Visiting a Crematorium – Behind the Curtain.

Last week I was lucky enough to get shown around Burnley Crematorium – around all of it. I say lucky, and I understand some people might not like the thought of this, but lucky because I got to see exactly what happens when those curtains close and people have said their final goodbye.

And what I found was very comforting indeed. Each body passes through the process individually, so the ashes received by the family or friends are their loved one. The system follows a strict protocol and systems to ensure this happens. Additionally, if people place items in or on top of the coffin they are placed with the body for the whole process. Many families like to place a hat on top of the coffin, or a football scarf maybe, and unless it’s metal, this small token remains with the body. Finally, the staff are so respectful to what they do and what families entrust in them. This is a job that they do day in, day out, and its long days and very busy, but each member of staff cares so much about the dignity of the people in their care.

Taking the tour has given me the confidence to tell families and friends exactly what happens, if they wish to know. For some people this may bring great comfort and I hope it helps when they are given the ashes of their loved one’s.

Why I became a celebrant.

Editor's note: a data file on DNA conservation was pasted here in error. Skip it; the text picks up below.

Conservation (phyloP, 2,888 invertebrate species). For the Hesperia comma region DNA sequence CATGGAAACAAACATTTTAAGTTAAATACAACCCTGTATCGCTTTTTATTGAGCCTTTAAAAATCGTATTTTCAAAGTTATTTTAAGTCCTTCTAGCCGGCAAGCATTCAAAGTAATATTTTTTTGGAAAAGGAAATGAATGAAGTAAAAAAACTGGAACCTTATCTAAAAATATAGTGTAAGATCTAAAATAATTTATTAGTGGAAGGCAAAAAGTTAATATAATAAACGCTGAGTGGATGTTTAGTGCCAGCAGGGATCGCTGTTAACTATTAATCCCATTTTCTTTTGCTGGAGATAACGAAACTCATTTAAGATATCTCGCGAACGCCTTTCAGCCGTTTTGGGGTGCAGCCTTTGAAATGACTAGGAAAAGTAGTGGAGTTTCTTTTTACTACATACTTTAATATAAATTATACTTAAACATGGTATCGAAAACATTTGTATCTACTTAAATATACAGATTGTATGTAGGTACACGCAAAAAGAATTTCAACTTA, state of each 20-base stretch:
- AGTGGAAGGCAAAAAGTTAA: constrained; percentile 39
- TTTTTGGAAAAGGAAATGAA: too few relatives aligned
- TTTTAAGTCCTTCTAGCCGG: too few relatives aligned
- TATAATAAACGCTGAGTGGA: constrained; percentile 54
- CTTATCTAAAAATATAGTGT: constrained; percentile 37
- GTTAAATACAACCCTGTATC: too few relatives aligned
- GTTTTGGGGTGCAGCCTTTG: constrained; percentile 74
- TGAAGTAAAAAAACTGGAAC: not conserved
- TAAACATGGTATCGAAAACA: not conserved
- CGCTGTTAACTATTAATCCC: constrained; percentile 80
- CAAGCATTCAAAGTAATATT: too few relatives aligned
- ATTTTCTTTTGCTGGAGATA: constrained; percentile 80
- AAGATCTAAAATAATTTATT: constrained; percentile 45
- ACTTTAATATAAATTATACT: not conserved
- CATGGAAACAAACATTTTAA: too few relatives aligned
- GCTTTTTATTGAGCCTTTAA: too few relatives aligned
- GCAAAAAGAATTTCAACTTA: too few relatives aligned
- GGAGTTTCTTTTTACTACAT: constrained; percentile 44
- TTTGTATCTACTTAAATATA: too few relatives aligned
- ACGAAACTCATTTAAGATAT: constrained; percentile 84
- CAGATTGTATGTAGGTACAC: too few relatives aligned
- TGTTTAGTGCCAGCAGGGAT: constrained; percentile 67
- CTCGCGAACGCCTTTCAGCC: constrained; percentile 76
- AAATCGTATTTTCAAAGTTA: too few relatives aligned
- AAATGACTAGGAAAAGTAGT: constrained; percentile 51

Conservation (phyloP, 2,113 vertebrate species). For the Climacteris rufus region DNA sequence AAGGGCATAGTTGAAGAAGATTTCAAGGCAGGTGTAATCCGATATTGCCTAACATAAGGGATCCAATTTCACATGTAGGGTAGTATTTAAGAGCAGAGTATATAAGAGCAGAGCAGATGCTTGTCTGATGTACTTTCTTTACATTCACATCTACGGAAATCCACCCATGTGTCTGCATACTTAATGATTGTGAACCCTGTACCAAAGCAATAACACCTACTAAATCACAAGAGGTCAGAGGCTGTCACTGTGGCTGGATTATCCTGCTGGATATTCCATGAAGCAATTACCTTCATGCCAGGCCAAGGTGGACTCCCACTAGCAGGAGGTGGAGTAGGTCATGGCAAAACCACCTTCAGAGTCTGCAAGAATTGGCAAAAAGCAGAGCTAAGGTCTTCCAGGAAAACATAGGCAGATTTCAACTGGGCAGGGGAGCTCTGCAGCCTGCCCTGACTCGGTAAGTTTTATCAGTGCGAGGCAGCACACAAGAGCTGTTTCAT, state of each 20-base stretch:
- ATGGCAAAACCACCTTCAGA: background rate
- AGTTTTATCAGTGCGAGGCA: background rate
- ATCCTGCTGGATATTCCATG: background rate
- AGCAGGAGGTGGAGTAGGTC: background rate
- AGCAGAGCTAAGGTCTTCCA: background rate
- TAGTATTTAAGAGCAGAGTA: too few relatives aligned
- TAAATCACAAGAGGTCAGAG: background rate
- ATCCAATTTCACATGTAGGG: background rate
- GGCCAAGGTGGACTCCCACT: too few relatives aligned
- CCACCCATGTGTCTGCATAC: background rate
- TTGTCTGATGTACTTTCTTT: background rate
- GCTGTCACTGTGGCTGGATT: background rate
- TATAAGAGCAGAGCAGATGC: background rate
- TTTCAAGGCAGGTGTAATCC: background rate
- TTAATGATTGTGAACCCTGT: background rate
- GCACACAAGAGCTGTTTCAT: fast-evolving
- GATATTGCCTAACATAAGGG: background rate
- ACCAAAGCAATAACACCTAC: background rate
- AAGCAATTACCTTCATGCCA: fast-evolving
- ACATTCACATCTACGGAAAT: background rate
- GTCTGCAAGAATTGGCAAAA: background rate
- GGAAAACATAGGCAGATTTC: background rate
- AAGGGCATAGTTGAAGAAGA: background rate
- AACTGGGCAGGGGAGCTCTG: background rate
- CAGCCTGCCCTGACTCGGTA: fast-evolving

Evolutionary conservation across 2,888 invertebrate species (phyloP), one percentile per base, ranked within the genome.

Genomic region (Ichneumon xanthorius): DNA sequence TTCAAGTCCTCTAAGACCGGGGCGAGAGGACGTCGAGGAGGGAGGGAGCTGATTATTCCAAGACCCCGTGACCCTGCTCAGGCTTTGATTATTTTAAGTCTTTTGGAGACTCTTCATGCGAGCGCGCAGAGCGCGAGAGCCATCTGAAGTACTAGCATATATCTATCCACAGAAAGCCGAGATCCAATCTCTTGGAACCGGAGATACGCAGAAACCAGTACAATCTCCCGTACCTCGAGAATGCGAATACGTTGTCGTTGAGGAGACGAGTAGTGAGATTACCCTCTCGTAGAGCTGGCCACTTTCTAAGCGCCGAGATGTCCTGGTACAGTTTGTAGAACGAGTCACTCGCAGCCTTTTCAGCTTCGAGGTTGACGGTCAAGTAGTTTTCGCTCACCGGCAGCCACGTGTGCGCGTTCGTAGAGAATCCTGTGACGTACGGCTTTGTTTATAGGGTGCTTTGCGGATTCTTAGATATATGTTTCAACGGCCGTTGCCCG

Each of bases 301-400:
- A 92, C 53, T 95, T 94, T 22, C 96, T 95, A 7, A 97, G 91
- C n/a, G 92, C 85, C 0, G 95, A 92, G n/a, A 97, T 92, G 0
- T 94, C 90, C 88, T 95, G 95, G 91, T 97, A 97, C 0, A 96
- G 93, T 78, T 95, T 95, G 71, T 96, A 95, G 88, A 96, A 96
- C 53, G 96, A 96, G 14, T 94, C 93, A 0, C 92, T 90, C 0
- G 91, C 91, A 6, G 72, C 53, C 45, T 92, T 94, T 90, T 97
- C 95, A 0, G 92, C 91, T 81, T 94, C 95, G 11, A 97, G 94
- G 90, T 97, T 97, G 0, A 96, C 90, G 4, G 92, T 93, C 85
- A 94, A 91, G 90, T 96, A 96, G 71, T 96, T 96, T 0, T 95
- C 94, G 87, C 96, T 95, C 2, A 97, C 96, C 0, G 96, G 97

You’re a what?

When you tell people what you do for a living, people often just nod and smile and then very quickly say: ‘Sorry, you’re a what?’

So you explain what a celebrant is and people either get very interested very quickly or feel very uncomfortable, which often comes with any conversation about death. However, the main thing in common both sides have is they always ask the question ‘why?’

Choosing to become a celebrant was a difficult one. First off, there’s the practicalities: becoming self-employed; having to understand tax returns; managing a website, but then there’s the things that really matters, the ‘what if’ things. What if I can’t do it? What if it’s a really difficult funereal, a young child, someone that reminds me of my beloved Granddad? What if emotionally, its gets too much?

During my training to become a celebrant we talked a lot about empathy. You need to be empathetic to do this job, you need to care and be passionate about it, and these are skills I believe to possess. So being a celebrant, you do because you care. You believe that people have the right to an honest, dignified goodbye for their loved ones.

However, this doesn’t tell you why I became a celebrant. Before becoming a celebrant I worked in a theatre and we had families often put a plaque in the theatre ‘in memory’  of a loved one. This was such a beautiful part of the job. People shared happy memories with you, reminisced over times spent together and it’s was a wonderful time spent with people who were going through the hardest time, but found an opportunity to remember. From doing this I knew I had to make the decision and take the step into becoming a celebrant. These families found a way to say goodbye in a personal way, the way they wanted and that helped them remember their loved ones for years to come. Becoming a celebrant was the opportunity to do this for many friends and family.